Howdy’s logo for the UK Council for International Student Affairs includes variations to suit a range of contexts
You only have to look at companies like Easyjet and Cadbury to realise how important colour is to defining brand identity. In fact, research by intellectual property lawyers Withers & Rogers found that consumers thought colour was the most important visual element of a brand. Not surprisingly, the same research measured brand recall of 93 per cent of respondents for Easyjet and 88 per cent for Cadbury based on their Pantones alone.
No matter how big or small the brand, choosing the right colour means thinking hard about what a branding project needs to achieve. When working on the identity for the Queen’s Nursing Institute, a charity that helps improve the quality of home care, London-based designers Howdy (howdy-partners.com) wanted a palette that was suitably warm and informal. They settled on bright pink and grey.
“The bright pink is a reaction against their old fusty identity and presents them as a vibrant, relevant and modern organisation,” says Howdy’s Neil Smith. “The cool grey type balances the strong pink in the logo, helping to echo the professionalism of the organisation.”
Bright colours in Figtree’s branding help to set Flying Fantastic apart from conventional gyms
While the primary identity should be strong, it is also important to build flexibility into colour choices. Howdy provided three different colourways for corporate communications or other situations where pink would not have been appropriate. The same was true for Howdy’s identity for the UK Council for International Student Affairs, as it was important that the organisation be able to change its “tone” for different types of communication.
When creating a vibrant identity for Flying Fantastic, a gym which specialises in trapezes and other aerial exercises, the Figtree agency (figtreenetwork.com) used a huge palette to differentiate the gym from the coldness of traditional gyms. The choice was also inspired by the tones of vintage circus posters.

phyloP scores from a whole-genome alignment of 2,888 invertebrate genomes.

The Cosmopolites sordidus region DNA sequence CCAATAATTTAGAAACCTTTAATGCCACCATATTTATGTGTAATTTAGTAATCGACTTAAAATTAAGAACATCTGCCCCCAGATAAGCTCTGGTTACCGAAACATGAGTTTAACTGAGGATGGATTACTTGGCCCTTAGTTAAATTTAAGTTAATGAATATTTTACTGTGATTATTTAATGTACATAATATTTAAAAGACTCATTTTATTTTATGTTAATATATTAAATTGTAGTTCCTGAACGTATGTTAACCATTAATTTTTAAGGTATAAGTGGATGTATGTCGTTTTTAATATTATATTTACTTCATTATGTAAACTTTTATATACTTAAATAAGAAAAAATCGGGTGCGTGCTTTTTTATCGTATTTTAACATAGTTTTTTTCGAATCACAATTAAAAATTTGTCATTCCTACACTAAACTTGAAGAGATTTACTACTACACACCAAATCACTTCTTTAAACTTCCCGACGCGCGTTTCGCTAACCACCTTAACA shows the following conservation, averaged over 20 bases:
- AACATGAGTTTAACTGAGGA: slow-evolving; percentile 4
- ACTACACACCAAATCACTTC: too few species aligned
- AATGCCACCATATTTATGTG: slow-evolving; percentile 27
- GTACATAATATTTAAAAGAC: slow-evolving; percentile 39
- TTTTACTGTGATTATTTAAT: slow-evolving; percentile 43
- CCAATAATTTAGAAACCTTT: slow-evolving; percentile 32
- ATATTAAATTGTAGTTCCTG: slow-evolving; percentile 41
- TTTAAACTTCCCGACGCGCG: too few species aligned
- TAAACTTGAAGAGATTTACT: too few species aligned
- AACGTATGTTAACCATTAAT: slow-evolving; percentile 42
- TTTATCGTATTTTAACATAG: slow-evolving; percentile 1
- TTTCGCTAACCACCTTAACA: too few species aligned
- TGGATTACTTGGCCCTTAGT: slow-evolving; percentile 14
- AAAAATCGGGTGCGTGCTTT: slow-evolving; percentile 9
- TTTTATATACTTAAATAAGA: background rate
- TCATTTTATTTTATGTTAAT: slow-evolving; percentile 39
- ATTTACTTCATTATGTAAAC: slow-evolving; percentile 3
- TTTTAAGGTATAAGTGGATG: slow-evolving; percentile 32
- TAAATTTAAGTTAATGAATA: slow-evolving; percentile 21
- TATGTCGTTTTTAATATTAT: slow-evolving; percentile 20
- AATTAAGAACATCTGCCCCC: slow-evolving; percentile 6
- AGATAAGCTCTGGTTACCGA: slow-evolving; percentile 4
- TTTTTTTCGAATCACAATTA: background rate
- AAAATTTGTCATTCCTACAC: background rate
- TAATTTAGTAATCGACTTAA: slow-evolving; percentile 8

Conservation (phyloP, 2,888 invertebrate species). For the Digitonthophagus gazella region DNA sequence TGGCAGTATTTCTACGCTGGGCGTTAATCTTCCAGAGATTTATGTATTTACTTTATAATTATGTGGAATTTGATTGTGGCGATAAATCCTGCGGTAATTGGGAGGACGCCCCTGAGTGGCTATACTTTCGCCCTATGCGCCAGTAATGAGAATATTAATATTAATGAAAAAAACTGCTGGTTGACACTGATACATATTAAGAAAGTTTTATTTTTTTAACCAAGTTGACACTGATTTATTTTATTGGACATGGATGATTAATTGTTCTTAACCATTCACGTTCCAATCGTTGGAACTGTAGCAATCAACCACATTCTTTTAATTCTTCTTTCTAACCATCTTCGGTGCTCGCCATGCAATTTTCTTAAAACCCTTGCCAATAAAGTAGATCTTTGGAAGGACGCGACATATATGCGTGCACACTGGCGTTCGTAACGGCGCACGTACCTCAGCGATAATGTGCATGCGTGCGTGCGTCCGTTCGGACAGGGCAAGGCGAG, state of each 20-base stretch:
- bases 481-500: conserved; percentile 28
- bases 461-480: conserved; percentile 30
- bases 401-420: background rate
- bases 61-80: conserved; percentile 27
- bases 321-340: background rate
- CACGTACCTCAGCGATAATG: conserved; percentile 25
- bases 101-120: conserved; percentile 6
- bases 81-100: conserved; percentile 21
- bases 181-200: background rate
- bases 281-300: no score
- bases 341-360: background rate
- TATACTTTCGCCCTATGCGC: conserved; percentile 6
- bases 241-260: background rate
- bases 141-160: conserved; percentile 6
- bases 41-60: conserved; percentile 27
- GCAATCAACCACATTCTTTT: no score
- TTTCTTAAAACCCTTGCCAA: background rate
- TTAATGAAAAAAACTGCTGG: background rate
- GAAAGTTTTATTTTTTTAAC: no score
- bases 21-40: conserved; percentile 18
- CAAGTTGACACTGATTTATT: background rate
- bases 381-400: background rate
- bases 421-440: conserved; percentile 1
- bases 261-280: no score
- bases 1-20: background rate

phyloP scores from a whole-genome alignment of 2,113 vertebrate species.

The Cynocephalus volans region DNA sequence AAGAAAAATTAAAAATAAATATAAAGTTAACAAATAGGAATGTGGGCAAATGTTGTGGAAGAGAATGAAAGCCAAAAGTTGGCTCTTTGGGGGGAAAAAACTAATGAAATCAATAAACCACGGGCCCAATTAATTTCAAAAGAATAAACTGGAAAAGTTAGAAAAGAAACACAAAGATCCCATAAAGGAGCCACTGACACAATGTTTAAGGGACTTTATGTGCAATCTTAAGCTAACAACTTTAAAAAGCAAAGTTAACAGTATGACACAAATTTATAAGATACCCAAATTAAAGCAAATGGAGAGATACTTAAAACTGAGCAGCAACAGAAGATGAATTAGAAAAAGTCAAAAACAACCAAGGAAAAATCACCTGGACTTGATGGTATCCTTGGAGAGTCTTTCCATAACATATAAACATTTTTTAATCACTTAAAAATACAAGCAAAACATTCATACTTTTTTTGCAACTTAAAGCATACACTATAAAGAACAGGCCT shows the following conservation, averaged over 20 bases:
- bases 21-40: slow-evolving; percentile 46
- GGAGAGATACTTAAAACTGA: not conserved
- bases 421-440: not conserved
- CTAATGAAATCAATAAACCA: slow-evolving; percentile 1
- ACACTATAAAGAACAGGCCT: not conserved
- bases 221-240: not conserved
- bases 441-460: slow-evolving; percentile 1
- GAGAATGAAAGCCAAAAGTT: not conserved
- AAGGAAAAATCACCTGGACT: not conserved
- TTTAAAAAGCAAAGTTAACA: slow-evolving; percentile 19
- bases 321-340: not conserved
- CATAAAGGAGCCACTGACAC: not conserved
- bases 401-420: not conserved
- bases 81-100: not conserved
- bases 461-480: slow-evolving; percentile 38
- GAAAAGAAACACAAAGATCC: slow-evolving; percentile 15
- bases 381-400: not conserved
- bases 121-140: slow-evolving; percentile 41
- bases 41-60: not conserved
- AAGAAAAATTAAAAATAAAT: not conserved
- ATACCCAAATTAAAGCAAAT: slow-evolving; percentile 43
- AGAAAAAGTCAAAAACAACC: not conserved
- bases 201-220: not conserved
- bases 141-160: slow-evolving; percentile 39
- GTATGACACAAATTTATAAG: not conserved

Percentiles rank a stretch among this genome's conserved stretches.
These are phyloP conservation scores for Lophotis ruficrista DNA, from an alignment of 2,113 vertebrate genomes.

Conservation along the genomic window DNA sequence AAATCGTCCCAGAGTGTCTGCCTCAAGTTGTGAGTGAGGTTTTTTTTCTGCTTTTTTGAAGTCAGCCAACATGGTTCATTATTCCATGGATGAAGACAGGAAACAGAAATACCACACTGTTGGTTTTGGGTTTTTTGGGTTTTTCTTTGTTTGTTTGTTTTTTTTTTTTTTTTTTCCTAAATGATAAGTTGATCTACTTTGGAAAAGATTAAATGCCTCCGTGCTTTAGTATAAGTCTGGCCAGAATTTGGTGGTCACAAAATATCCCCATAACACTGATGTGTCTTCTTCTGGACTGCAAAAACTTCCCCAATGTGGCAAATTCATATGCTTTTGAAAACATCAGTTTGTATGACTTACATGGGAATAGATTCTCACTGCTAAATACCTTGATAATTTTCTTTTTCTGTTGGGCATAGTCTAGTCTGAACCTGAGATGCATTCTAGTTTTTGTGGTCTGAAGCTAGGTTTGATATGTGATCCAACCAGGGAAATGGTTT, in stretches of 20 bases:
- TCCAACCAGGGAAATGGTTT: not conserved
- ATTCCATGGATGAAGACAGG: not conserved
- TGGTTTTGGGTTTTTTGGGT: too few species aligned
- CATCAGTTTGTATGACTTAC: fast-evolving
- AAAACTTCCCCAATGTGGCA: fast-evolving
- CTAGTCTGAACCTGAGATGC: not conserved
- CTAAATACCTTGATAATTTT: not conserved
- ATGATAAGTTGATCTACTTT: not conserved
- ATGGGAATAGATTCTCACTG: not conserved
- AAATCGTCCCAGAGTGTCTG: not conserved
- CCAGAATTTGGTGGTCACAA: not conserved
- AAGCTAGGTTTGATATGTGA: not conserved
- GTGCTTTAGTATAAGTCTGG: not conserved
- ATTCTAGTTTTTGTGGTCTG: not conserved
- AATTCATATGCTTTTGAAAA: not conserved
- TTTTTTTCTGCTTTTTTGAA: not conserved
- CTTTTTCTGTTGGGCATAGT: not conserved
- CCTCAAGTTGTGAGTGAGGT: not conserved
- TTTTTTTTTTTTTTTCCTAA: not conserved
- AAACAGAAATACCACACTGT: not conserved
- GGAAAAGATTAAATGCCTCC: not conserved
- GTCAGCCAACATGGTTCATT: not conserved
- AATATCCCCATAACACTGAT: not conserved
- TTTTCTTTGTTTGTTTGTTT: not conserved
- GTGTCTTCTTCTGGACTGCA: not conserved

“It was important to define a strong hierarchy between the logo and all the other graphic elements,” says Figtree’s Anna Nicolo. “We picked darker colours for the logo and used brighter colours for the ‘hero’ illustrations – of animals and the silhouettes of women.”
When selecting colours, think about how they might be arranged to become more than the sum of their parts. Such considerations were part of the process when Harrison & Co (harrisonandco.com) came up with a seaside-inspired identity for the Visit Brighton campaign. “The palette of cyan, magenta, purple and reflex blue might seem a bit bog standard,” says agency founder Chris Harrison, “but we blended the colours in an overall gradient. When combined they feel very electric and vibrant.” Making sure that logo colours don’t clash with stock photography or other visual elements is also a key concern.
Brighton-based Harrison & Co used a gradient to make their Visit Brighton logo “electric and vibrant”
It’s important that a colourful logo maintain its strength when used in monochrome communications. “Like a good photograph, a logo should work just as well in black and white as it does in colour,” Chris says. “If you reply on colour alone, it’s very easy to design yourself into a corner.”
Indeed, sometimes finding an appropriate palette means staying away from colour altogether. When Harrison & Co rebranded writers’ charity English Pen in black, it was because many of the colourways they initially tried seemed too ‘jolly’. “English PEN is a very serious organisation, [campaigning for] freedom for writers under persecution all around the world,” Chris says. The single use of black signals weight and stature. If treated properly, black needn’t look dull.”
The Queen’s Nursing Institute’s pink/grey branding is simultaneously informal and professional, say designers Howdy